Wired: Have open access cartography tools like Open Street Maps impacted your work?
Dillon: “In a way, yes. Not so much with boundaries because boundaries are legal instruments. Anybody can put down a boundary in OSM but nobody’s going to pay attention to it because there’s nothing backing it up. But in the realm of names, definitely so. People are putting down names in OSM that are quasi-official or not official or local, and those are very interesting. We look at them and we collect them.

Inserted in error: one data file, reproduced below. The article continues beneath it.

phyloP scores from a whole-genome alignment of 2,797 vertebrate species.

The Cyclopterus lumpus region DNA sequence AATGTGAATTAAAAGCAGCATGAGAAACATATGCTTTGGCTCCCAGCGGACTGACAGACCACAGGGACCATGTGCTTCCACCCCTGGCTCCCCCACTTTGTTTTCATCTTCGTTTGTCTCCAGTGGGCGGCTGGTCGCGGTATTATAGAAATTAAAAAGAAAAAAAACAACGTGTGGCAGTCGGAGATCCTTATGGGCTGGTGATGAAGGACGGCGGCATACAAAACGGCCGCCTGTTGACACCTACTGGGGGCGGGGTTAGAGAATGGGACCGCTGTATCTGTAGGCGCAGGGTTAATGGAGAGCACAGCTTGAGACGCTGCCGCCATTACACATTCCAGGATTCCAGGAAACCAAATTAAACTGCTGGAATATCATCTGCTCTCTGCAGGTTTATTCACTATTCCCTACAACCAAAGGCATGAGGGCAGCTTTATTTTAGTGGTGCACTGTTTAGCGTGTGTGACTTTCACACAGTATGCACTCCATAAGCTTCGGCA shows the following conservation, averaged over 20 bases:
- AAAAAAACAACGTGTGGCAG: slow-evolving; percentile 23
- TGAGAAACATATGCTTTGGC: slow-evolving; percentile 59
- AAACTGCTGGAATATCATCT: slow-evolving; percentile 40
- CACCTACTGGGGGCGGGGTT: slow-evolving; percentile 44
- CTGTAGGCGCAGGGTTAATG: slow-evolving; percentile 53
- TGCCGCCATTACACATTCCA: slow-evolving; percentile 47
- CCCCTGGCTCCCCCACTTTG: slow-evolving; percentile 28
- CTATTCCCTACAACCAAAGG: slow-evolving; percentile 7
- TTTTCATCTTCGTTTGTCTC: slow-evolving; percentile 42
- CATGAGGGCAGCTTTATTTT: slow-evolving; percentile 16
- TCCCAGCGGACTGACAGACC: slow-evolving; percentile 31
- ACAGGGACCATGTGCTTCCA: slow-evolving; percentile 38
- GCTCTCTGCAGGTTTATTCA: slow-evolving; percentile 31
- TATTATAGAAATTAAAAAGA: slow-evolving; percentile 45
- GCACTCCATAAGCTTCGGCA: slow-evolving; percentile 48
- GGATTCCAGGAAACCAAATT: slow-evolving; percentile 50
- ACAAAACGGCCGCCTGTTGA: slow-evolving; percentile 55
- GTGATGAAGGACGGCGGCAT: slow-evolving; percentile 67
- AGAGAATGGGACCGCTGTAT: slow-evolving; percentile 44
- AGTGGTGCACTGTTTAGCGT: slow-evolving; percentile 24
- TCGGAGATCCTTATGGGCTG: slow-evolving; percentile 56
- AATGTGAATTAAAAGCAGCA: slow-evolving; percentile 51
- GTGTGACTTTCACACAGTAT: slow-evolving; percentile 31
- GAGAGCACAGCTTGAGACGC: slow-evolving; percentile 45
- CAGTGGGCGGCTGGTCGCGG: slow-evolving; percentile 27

Before the internet, we had a much easier time defending the names we used because we were considered much more of an authority.
Now, if you want to find out how to spell a town in an Arabic country, if you go to Wikipedia you may find a name that’s more commonly used on the ground. It’s something we’re having a hard time keeping up with.
The democratization of cartography, much like the internet as a whole, has opened up the world of geographical knowledge to a much bigger degree.”